Alan Winde: It has all been worth it

Alan Winde. Picture: Supplied

Alan Winde. Picture: Supplied

Published May 28, 2024


I am often asked why I subject myself to the gruelling, unforgiving, and sometimes thankless task of working in government and politics. My answer is simple: I want to do everything I can to make a difference in the lives of the people who live in the Western Cape.

But make no mistake, as easy as it is for me to say this, the work we do is far from simple. Bluntly put, it can be hard, but it is not without reward.

I feel such a sense of achievement when I see government done right, and I believe we are doing that here in the Western Cape. We spend days, nights, months and years putting systems and people in place so that we enable our 90,000 teachers, nurses, doctors, road crews and social workers to work for all the residents of the Western Cape, particularly the vulnerable who rely so heavily on government services.

We face daily challenges. Every day comes with its own issues and we do not close our eyes and hope that things will work out. That is not how I want our government to operate.

Given the magnitude of crime, unemployment, the energy, and climate change crises, delaying tackling these issues is not an option. In facing such large systemic problems every day counts because it takes time for our solutions to be felt on the ground. Urgency and hard work underscore how this government functions.

“Nothing will work unless you do,” the late Maya Angelou once said. And so, we must work harder than ever before, with purpose and determination, to ensure our province and citizens keep succeeding.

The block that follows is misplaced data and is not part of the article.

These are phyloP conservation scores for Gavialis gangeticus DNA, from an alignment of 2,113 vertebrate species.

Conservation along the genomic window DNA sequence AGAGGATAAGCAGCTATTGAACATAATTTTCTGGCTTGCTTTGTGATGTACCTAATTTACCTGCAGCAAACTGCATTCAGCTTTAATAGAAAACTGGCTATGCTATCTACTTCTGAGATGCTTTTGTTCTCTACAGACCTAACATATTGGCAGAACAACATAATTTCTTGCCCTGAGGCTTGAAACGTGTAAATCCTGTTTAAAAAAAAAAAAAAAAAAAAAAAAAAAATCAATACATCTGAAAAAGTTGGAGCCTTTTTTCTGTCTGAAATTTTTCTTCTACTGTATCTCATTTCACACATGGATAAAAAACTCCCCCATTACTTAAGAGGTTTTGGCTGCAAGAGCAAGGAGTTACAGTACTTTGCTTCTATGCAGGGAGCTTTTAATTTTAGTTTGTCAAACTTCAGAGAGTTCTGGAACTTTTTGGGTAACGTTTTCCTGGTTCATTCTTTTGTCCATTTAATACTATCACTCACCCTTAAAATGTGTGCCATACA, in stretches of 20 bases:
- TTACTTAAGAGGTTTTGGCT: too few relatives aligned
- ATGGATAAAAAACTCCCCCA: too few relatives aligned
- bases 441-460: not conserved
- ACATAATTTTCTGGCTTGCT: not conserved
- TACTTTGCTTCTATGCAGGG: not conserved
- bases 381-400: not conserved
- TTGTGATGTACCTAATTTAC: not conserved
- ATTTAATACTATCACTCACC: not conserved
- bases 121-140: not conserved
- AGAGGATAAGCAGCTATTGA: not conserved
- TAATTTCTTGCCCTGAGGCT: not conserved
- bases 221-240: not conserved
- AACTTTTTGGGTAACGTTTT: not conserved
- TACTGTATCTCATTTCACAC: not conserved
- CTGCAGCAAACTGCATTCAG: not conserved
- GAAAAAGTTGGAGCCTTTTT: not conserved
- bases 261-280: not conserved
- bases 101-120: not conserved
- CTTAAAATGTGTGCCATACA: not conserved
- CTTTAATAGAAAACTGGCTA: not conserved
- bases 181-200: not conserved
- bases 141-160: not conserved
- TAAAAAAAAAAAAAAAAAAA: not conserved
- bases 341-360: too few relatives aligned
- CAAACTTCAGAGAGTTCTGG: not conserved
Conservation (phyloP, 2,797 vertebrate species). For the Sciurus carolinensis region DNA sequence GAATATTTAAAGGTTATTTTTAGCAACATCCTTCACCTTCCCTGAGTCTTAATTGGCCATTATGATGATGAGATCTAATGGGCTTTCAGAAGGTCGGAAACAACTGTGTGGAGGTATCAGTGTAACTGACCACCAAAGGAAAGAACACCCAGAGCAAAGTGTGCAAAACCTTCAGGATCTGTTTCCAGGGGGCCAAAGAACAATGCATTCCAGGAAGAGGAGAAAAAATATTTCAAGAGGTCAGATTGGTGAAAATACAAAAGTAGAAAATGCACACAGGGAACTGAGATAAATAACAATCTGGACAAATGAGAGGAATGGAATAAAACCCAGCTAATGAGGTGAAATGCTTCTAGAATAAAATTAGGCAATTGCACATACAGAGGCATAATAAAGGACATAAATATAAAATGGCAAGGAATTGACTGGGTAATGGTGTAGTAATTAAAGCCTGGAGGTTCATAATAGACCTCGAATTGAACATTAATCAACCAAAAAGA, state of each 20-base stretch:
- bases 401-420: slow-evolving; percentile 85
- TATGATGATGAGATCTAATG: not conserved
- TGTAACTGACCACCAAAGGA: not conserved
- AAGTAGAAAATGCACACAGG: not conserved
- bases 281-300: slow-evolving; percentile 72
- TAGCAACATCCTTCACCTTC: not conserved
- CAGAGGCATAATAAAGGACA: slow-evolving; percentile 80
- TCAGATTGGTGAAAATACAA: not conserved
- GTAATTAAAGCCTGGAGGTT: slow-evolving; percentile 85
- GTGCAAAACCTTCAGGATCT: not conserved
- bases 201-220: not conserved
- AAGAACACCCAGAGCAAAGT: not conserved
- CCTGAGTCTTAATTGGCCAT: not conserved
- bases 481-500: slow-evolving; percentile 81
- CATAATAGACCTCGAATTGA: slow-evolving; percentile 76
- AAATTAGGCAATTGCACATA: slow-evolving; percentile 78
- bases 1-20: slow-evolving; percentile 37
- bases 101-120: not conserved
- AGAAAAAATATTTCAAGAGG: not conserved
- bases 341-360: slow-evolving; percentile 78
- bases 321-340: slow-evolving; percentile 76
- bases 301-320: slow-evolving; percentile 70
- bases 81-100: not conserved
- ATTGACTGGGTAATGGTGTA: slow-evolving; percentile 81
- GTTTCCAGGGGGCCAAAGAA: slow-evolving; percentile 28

We work incredibly hard to provide for our citizens and in some cases going above and beyond our mandate such as deploying LEAP officers to assist SAPS in their work to fight crime.

Whether it is creating an enabling job creation ecosystem or striving to make our communities safer and more prosperous, there is no challenge that we are unwilling to confront in the best interests of our residents.

When I took the Premier’s oath of office five years ago, I swore to uphold and protect the dignity of all our citizens. This has not changed. What has changed, though, is the sobering realisation that we must do even more going forward.

We must do more with less. This involves working smarter, quicker and learning from the past. I am constantly humbled by what we have achieved, and what we still have to achieve.

For example, when the Covid-19 pandemic hit us there was precious little time to plan. We had to think on our feet, employing innovation and creativity. The result was turning the Cape Town International Convention Centre into the largest field hospital in Africa in a matter of weeks.

When the energy crisis ramped up in 2023 – the worst power cuts the country has had to endure since the phrase “load shedding” was forced into our national parlance – I established the Western Cape Energy Council to steadily guide our province to energy resilience and security.

All this was made possible through a shared sense of urgency, dedication, partnerships, and, most critically, hard work.

The next few years are not going to be easy for our country. We are still battling through slow economic growth with our budgets under massive pressure while the needs of a rapidly growing population increase.

But I have faith in our country because I have seen first-hand what is possible when we work with purpose. In the Western Cape, we embody the hope of the entire country. Our province must remain the hope of South Africa.

Being a Premier is not meant to be an easy job. I have no delusions about the challenges that lie ahead. As tough as this job can be, all the sleepless nights, travelling, and being away from my family have been worth it when I see our hard work paying off. The privilege and honour of serving our residents is always foremost in my mind.

Alan WInde is the Democratic Alliance’s premier candidate for the Western Cape.

** The views expressed herein are not necessarily those of IOL or Independent Media.

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